17 November 2021

2021 Formula 1 Qatar Grand Prix preview

React and adapt

Formula 1 visits Qatar for the first time this weekend but someone who knows the Losail International Circuit better than anyone is Alpine F1 Team’s Racing Director Davide Brivio, whose knowledge stems from his MotoGP experience. Davide explains the key challenges of this weekend.

From your previous experience, what is the Losail International Circuit like?

We’re looking forward to going to Qatar as it’s the first time that Formula 1 has ever been there. I think it’s going to be interesting to see how the Formula 1 car works there as it’s unknown for all teams and drivers. In my experience, I’ve been many times to Qatar as MotoGP raced there since 2004. It’s a nice circuit, which has a little bit of everything. There’s the long straight at almost 1km in length and possibly an overtaking opportunity into Turn 1. After that there are many long sweeping corners, which flow quite nicely.

What conditions can Formula 1 expect?

We’re going there at a good time of year with the warm weather. I’d imagine it will be warmer than Mexico and Brazil and much more stable. The heat will provide some challenges on cooling but similar to what we see in Bahrain for example. Racing in the evening will see lower temperatures though and it could be quite windy at the same time. Free Practice 1 will likely be very dusty from the sand, but it will clean as the sessions go on through the weekend. On the whole, the facilities are good there and it should be a good race weekend.

What other challenges might there be?

We’re arriving at the end of the triple header, which has been very busy for everyone. What is interesting about this weekend, is that no team or driver would have been to Losail before. It’s an unknown circuit for Formula 1 so it will be interesting to see how the teams and drivers adapt to learning a new circuit. Also, because the race was added quite late in the calendar during a busy part of the year, there hasn’t been too much time for simulation and preparation. We’ll see who has reacted and adapted the quickest, which is a unique challenge for everyone.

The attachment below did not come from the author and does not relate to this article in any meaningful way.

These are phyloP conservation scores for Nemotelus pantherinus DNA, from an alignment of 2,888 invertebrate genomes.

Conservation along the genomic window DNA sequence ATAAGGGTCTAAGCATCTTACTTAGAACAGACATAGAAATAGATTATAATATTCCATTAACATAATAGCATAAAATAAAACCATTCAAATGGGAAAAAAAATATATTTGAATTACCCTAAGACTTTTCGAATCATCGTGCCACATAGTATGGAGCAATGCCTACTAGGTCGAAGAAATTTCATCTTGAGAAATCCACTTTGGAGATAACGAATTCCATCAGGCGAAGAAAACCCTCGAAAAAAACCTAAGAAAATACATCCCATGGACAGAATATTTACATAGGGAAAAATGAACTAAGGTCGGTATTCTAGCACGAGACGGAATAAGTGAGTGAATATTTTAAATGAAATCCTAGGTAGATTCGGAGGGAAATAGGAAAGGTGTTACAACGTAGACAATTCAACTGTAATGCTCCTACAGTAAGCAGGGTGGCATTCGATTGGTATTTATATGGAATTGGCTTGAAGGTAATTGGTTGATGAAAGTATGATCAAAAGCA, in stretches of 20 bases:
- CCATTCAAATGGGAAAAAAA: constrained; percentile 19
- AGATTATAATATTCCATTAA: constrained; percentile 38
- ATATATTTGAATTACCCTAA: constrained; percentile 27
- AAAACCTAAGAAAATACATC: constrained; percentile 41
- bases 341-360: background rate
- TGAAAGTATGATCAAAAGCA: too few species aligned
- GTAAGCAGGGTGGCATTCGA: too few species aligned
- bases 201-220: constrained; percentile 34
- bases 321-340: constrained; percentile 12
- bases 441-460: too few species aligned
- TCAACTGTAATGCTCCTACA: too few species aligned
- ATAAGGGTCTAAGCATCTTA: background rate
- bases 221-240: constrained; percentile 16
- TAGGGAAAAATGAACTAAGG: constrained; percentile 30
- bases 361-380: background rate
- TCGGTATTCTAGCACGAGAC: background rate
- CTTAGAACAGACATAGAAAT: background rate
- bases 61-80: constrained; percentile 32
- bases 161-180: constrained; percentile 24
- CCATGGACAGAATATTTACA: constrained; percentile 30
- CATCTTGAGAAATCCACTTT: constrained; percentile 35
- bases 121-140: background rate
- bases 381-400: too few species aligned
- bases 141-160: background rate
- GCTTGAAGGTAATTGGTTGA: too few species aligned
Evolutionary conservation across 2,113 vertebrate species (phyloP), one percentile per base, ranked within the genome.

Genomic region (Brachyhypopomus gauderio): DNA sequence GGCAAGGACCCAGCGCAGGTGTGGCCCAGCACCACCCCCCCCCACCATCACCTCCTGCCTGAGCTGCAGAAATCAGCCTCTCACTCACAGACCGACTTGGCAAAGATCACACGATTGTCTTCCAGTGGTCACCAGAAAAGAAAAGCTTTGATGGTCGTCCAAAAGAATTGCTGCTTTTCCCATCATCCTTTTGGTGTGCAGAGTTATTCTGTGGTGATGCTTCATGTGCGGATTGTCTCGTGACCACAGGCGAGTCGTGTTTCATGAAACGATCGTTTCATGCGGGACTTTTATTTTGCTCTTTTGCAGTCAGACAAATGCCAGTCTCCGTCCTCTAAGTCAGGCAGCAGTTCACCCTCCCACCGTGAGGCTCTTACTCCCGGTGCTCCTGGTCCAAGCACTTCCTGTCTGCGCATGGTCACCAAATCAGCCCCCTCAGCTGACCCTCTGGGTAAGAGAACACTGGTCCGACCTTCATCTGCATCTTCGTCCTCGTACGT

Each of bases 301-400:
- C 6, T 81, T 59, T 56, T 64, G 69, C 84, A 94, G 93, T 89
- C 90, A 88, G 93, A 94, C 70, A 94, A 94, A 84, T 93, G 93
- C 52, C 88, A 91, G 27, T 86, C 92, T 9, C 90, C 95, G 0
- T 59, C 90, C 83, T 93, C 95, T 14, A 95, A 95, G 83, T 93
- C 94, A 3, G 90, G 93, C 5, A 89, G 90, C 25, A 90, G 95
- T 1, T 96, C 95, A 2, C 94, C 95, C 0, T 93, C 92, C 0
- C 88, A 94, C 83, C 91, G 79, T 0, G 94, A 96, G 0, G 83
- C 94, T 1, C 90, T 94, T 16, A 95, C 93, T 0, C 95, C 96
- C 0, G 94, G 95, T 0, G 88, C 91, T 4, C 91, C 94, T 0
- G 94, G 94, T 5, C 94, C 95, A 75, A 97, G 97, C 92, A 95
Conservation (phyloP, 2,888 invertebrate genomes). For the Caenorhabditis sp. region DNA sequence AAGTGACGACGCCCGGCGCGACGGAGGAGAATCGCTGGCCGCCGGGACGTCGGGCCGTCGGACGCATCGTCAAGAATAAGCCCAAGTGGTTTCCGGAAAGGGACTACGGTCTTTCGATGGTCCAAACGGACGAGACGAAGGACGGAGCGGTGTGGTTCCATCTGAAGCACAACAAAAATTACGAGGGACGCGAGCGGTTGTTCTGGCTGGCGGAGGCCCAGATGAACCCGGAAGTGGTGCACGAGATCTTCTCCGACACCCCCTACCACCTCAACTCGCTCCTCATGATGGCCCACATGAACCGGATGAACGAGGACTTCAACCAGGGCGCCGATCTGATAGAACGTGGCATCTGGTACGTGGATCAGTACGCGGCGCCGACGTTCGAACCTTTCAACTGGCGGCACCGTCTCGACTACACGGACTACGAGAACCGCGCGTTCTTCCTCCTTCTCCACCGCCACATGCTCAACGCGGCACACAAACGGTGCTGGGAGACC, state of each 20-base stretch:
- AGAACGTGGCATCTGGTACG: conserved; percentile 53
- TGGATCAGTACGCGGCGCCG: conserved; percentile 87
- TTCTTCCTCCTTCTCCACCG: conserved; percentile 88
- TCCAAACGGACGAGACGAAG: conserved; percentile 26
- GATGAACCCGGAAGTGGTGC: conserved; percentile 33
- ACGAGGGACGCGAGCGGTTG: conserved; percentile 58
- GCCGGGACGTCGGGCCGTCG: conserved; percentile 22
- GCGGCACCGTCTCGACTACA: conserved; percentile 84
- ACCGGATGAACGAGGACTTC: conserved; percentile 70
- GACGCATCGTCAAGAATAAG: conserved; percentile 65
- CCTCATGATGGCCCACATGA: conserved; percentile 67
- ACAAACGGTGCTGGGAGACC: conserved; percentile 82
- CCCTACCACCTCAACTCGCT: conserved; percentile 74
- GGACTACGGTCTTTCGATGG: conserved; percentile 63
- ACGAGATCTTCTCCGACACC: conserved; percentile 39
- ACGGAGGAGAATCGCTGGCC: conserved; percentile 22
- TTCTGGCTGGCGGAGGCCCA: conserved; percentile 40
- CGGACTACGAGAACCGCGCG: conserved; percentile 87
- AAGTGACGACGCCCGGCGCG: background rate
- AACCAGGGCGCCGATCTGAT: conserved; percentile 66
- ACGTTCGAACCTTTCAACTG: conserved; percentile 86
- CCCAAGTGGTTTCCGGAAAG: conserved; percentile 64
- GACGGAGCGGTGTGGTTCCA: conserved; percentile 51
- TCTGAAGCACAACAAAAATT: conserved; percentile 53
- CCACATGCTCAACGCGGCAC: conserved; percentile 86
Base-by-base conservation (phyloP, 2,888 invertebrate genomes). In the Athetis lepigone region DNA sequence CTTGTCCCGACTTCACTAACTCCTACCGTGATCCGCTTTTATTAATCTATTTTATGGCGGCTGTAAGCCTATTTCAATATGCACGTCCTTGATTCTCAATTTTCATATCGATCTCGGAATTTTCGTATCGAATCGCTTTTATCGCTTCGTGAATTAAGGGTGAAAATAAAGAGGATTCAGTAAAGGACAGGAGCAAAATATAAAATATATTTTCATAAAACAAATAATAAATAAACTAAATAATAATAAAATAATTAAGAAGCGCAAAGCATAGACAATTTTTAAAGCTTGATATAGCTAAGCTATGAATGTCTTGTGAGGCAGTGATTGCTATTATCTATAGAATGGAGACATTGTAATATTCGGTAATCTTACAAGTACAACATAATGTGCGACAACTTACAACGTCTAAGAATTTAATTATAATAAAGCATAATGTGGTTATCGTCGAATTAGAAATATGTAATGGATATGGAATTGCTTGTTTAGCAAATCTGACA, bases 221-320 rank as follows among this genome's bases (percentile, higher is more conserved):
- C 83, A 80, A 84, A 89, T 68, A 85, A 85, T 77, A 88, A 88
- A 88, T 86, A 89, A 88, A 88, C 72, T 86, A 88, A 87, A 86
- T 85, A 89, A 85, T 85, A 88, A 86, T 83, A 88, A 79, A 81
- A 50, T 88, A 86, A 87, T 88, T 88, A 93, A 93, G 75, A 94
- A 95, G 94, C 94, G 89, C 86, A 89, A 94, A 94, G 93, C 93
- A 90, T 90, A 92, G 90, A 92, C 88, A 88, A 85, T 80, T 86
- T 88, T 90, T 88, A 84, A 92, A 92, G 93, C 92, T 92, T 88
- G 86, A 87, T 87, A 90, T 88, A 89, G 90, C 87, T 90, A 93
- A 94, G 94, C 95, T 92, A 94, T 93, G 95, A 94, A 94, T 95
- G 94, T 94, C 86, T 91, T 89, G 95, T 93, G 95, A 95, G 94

Taking on the unknown

Esteban Ocon returned to the points in Brazil after securing eighth place at the chequered flag at Interlagos. The Frenchman wants to add to his points tally this weekend as Formula 1 heads to Qatar for the first time to conclude the latest triple header.

What do you know about the Losail International Circuit?

Like all the drivers on the grid, we’re heading into the unknown in Qatar as it’s a place Formula 1 has never raced at. Of course, a lot of us have watched the MotoGP there so we know some bits of information about the track like the long straight and sweeping corners. It’s probably going to have quite similar characteristics to Bahrain in the fact that it’s going to be windy, dusty and also a night race, which are always enjoyable and unique.

How challenging is it to learn a completely new circuit?

It’s a fun challenge when we go to new circuits. We’re all in the same position as no one has driven the track, and that’s the challenge we face at the next two races in Qatar and Saudi Arabia. I’ll go on a simulator to prepare as best as possible and try to have a good understanding of the lines and pick up some tips. Learning a new track probably places more of an emphasis on the driver as it’s all about trying to get up to speed quickly and try and find some things that others might not. It’s a nice challenge for us to take on as a team.

What’s your mindset leaving Brazil heading into the final race of the triple header?